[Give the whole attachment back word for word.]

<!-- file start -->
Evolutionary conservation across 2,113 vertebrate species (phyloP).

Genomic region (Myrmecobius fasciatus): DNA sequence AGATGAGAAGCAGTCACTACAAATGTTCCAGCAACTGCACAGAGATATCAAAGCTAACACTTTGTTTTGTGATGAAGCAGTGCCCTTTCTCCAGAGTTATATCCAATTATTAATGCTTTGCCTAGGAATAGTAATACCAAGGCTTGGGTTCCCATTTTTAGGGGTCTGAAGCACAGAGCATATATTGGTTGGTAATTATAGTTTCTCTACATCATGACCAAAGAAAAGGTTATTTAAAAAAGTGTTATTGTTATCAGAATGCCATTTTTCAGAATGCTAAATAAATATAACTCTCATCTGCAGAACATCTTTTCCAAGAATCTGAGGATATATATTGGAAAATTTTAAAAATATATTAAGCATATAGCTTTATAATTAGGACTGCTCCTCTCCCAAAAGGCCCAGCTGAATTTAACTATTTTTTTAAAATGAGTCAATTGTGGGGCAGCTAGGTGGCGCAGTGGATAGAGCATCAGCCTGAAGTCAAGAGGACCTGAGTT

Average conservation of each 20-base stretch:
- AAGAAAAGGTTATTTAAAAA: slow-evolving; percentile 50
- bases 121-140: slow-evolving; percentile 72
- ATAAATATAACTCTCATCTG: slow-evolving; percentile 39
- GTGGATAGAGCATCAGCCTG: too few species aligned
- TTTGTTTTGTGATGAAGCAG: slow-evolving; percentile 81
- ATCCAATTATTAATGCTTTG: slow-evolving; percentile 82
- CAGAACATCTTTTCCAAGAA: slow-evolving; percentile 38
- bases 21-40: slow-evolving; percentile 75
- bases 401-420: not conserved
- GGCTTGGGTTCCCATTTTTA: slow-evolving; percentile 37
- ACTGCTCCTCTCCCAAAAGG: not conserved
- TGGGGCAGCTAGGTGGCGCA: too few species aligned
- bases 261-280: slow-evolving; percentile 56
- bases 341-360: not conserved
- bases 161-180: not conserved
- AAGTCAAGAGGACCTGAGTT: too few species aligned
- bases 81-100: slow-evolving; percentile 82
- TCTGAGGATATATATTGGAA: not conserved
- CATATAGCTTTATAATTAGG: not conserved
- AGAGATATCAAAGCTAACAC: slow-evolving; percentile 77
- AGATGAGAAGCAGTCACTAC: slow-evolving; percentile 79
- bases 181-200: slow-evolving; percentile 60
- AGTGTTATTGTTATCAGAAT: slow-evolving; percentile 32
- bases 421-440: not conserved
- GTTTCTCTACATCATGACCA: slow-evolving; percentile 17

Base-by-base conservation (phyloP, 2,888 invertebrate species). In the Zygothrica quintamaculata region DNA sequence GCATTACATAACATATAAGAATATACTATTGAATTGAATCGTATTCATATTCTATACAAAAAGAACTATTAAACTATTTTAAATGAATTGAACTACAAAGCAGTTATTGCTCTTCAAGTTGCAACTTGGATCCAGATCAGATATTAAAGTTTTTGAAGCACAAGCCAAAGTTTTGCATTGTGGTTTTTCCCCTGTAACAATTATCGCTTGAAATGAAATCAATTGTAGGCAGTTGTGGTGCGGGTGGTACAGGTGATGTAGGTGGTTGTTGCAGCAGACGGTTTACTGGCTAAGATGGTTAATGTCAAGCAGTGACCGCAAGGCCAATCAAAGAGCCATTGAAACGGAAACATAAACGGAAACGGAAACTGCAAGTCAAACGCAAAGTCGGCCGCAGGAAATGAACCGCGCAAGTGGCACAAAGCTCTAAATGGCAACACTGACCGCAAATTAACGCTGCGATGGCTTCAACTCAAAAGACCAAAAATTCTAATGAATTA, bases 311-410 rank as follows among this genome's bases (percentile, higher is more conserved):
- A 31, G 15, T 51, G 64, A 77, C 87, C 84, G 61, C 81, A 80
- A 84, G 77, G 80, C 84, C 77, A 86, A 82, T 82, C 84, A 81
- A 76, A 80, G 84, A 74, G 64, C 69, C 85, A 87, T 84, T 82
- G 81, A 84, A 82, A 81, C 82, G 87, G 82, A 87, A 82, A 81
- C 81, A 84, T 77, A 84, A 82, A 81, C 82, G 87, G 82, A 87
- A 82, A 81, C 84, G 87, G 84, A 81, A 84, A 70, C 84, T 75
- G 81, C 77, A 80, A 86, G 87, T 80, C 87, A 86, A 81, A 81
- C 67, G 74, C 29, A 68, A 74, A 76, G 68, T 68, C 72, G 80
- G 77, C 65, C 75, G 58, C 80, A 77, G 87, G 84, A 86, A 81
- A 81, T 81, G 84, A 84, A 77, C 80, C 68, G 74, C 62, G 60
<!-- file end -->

Evolutionary conservation across 2,113 vertebrate species (phyloP).

Genomic region (Myrmecobius fasciatus): DNA sequence AGATGAGAAGCAGTCACTACAAATGTTCCAGCAACTGCACAGAGATATCAAAGCTAACACTTTGTTTTGTGATGAAGCAGTGCCCTTTCTCCAGAGTTATATCCAATTATTAATGCTTTGCCTAGGAATAGTAATACCAAGGCTTGGGTTCCCATTTTTAGGGGTCTGAAGCACAGAGCATATATTGGTTGGTAATTATAGTTTCTCTACATCATGACCAAAGAAAAGGTTATTTAAAAAAGTGTTATTGTTATCAGAATGCCATTTTTCAGAATGCTAAATAAATATAACTCTCATCTGCAGAACATCTTTTCCAAGAATCTGAGGATATATATTGGAAAATTTTAAAAATATATTAAGCATATAGCTTTATAATTAGGACTGCTCCTCTCCCAAAAGGCCCAGCTGAATTTAACTATTTTTTTAAAATGAGTCAATTGTGGGGCAGCTAGGTGGCGCAGTGGATAGAGCATCAGCCTGAAGTCAAGAGGACCTGAGTT

Average conservation of each 20-base stretch:
- AAGAAAAGGTTATTTAAAAA: slow-evolving; percentile 50
- bases 121-140: slow-evolving; percentile 72
- ATAAATATAACTCTCATCTG: slow-evolving; percentile 39
- GTGGATAGAGCATCAGCCTG: too few species aligned
- TTTGTTTTGTGATGAAGCAG: slow-evolving; percentile 81
- ATCCAATTATTAATGCTTTG: slow-evolving; percentile 82
- CAGAACATCTTTTCCAAGAA: slow-evolving; percentile 38
- bases 21-40: slow-evolving; percentile 75
- bases 401-420: not conserved
- GGCTTGGGTTCCCATTTTTA: slow-evolving; percentile 37
- ACTGCTCCTCTCCCAAAAGG: not conserved
- TGGGGCAGCTAGGTGGCGCA: too few species aligned
- bases 261-280: slow-evolving; percentile 56
- bases 341-360: not conserved
- bases 161-180: not conserved
- AAGTCAAGAGGACCTGAGTT: too few species aligned
- bases 81-100: slow-evolving; percentile 82
- TCTGAGGATATATATTGGAA: not conserved
- CATATAGCTTTATAATTAGG: not conserved
- AGAGATATCAAAGCTAACAC: slow-evolving; percentile 77
- AGATGAGAAGCAGTCACTAC: slow-evolving; percentile 79
- bases 181-200: slow-evolving; percentile 60
- AGTGTTATTGTTATCAGAAT: slow-evolving; percentile 32
- bases 421-440: not conserved
- GTTTCTCTACATCATGACCA: slow-evolving; percentile 17

Base-by-base conservation (phyloP, 2,888 invertebrate species). In the Zygothrica quintamaculata region DNA sequence GCATTACATAACATATAAGAATATACTATTGAATTGAATCGTATTCATATTCTATACAAAAAGAACTATTAAACTATTTTAAATGAATTGAACTACAAAGCAGTTATTGCTCTTCAAGTTGCAACTTGGATCCAGATCAGATATTAAAGTTTTTGAAGCACAAGCCAAAGTTTTGCATTGTGGTTTTTCCCCTGTAACAATTATCGCTTGAAATGAAATCAATTGTAGGCAGTTGTGGTGCGGGTGGTACAGGTGATGTAGGTGGTTGTTGCAGCAGACGGTTTACTGGCTAAGATGGTTAATGTCAAGCAGTGACCGCAAGGCCAATCAAAGAGCCATTGAAACGGAAACATAAACGGAAACGGAAACTGCAAGTCAAACGCAAAGTCGGCCGCAGGAAATGAACCGCGCAAGTGGCACAAAGCTCTAAATGGCAACACTGACCGCAAATTAACGCTGCGATGGCTTCAACTCAAAAGACCAAAAATTCTAATGAATTA, bases 311-410 rank as follows among this genome's bases (percentile, higher is more conserved):
- A 31, G 15, T 51, G 64, A 77, C 87, C 84, G 61, C 81, A 80
- A 84, G 77, G 80, C 84, C 77, A 86, A 82, T 82, C 84, A 81
- A 76, A 80, G 84, A 74, G 64, C 69, C 85, A 87, T 84, T 82
- G 81, A 84, A 82, A 81, C 82, G 87, G 82, A 87, A 82, A 81
- C 81, A 84, T 77, A 84, A 82, A 81, C 82, G 87, G 82, A 87
- A 82, A 81, C 84, G 87, G 84, A 81, A 84, A 70, C 84, T 75
- G 81, C 77, A 80, A 86, G 87, T 80, C 87, A 86, A 81, A 81
- C 67, G 74, C 29, A 68, A 74, A 76, G 68, T 68, C 72, G 80
- G 77, C 65, C 75, G 58, C 80, A 77, G 87, G 84, A 86, A 81
- A 81, T 81, G 84, A 84, A 77, C 80, C 68, G 74, C 62, G 60